Regions / Israel
The United States must make human rights a cornerstone of its Middle East policy.
The violence of the past year and a half between Israelis and Palestinians has left more than 2,000 people dead, torpedoed the peace process, and turned the streets of the West Bank and Gaza Strip into battlefields.
In an article posted on the History News Network website in early January, freelance writer Rachel Neuwirth asks, Why is it that people are proposing a Middle East peace plan that will make Judea and Samaria Judenrein--the Nazi term for a place with no Jews?
The recent release on April 22 of Mordechai Vanunu from an Israeli prison provides an opportunity to challenge the U.S. policy of supporting Israel ’s development of nuclear weapons while threatening war against other Middle Eastern states for simply having the potential for developing such weaponry.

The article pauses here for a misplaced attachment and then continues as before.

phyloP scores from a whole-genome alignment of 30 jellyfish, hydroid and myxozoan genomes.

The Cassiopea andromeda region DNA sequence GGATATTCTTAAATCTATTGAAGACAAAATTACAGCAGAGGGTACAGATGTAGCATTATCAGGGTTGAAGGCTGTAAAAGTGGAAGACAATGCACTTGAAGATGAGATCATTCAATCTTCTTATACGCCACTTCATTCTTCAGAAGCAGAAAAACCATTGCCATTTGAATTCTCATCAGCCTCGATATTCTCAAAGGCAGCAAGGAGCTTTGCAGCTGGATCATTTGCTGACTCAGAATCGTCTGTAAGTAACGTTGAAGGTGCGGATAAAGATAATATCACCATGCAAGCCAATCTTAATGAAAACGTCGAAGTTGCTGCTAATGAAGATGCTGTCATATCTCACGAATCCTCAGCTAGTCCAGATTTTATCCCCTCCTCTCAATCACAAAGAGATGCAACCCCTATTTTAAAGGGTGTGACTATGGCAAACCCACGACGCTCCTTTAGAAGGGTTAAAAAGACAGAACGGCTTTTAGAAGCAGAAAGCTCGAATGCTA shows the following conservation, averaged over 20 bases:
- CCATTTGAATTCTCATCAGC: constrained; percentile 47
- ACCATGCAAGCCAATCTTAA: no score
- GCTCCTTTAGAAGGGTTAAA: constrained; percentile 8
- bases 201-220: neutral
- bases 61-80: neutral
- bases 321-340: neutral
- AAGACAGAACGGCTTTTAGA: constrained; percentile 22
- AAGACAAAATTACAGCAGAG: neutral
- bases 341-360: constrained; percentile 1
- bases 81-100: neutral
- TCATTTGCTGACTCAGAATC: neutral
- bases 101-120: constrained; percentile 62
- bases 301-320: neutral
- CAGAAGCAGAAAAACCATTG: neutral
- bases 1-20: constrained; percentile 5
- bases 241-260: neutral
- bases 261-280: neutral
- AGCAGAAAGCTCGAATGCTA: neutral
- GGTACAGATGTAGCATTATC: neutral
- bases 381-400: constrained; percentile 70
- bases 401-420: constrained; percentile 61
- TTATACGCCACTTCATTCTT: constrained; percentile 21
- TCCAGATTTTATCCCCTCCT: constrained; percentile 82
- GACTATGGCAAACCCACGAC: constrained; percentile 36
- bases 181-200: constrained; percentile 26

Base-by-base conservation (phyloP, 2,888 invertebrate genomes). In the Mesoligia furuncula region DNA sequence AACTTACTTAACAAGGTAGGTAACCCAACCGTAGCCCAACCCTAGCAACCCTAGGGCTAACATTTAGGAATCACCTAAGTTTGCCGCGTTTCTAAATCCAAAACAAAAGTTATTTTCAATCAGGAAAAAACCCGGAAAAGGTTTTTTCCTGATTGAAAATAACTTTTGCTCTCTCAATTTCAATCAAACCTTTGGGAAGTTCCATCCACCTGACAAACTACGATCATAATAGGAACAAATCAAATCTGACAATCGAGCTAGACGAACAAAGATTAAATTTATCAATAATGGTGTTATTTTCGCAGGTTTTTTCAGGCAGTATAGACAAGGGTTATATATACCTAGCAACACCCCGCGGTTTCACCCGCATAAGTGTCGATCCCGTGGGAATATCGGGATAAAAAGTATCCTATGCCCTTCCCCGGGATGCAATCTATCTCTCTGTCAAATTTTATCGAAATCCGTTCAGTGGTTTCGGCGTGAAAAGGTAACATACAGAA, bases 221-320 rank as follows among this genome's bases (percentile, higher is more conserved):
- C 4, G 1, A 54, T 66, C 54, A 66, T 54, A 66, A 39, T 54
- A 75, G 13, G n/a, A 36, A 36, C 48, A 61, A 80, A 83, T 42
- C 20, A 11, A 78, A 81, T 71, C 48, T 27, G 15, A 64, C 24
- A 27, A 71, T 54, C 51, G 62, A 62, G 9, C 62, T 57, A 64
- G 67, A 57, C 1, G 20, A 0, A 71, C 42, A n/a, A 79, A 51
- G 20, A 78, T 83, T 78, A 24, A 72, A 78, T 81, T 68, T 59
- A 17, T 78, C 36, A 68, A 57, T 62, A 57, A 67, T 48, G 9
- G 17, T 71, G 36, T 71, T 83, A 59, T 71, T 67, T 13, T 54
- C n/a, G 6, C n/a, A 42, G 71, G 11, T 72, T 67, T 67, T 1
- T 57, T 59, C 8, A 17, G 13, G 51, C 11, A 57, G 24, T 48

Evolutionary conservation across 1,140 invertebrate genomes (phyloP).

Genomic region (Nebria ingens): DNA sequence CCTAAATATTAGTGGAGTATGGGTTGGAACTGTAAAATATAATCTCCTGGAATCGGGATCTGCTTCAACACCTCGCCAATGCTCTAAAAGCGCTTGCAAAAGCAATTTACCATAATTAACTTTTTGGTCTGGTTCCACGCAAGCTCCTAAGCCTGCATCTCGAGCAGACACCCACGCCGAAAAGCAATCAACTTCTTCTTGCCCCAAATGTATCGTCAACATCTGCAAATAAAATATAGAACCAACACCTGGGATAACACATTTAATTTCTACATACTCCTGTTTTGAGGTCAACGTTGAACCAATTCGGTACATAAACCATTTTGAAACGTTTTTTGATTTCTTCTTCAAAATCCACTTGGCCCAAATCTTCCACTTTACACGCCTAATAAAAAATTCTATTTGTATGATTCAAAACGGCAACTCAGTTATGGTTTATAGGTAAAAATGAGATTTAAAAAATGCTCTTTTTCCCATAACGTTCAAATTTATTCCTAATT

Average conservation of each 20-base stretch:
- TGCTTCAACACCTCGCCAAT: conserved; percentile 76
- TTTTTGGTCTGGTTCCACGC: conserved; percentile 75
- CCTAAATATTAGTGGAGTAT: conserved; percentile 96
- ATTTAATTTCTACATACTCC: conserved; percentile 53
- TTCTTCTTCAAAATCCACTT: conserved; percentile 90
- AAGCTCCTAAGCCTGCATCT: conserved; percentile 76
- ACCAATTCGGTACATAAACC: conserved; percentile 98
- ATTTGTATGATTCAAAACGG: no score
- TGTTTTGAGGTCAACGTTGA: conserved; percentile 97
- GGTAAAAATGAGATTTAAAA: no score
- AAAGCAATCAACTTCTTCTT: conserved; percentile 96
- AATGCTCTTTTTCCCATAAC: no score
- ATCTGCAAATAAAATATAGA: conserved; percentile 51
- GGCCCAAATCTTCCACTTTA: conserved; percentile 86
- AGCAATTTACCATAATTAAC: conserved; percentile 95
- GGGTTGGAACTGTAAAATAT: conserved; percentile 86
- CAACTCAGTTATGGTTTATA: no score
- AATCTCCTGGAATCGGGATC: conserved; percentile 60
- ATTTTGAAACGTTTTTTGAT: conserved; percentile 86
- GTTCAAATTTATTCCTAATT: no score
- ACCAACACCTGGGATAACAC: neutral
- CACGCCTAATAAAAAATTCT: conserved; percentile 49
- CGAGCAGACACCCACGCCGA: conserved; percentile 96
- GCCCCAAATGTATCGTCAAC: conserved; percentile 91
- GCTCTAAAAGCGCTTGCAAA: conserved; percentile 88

The International Court of Justices advisory opinion on the legal consequences of the Israeli Wall in the Occupied Territories is a triumphant vindication of the Palestinian decision to get their case heard there, and of their long term strategy of underlining and restating their legal rights.
Investigative journalist Seymour Hershs recent revelations that the Israeli government is encouraging Kurdish separatism in Iraq, Iran, and Syria should ring a bell for anyone who has followed the long history of English imperial ambitions.
While there are many negative things one can say about the late Yasser Arafat, he was not the primary reason for the breakdown in the Israeli-Palestinian peace process.
The Bush administration, like its predecessors, has frequently taken advantage of the idealism and values of the U.S. citizenry to justify foreign policies that most Americans would otherwise find morally unacceptable.
Iraqis must be valued for who they are, not as pawns in some partisan political agenda--left or right.
Indeed, the Bush administration, with strong backing from both parties in Congress, is now engaging in what the Israeli newspaper Haaretz has referred to as the Sharonization of U.S. Policy.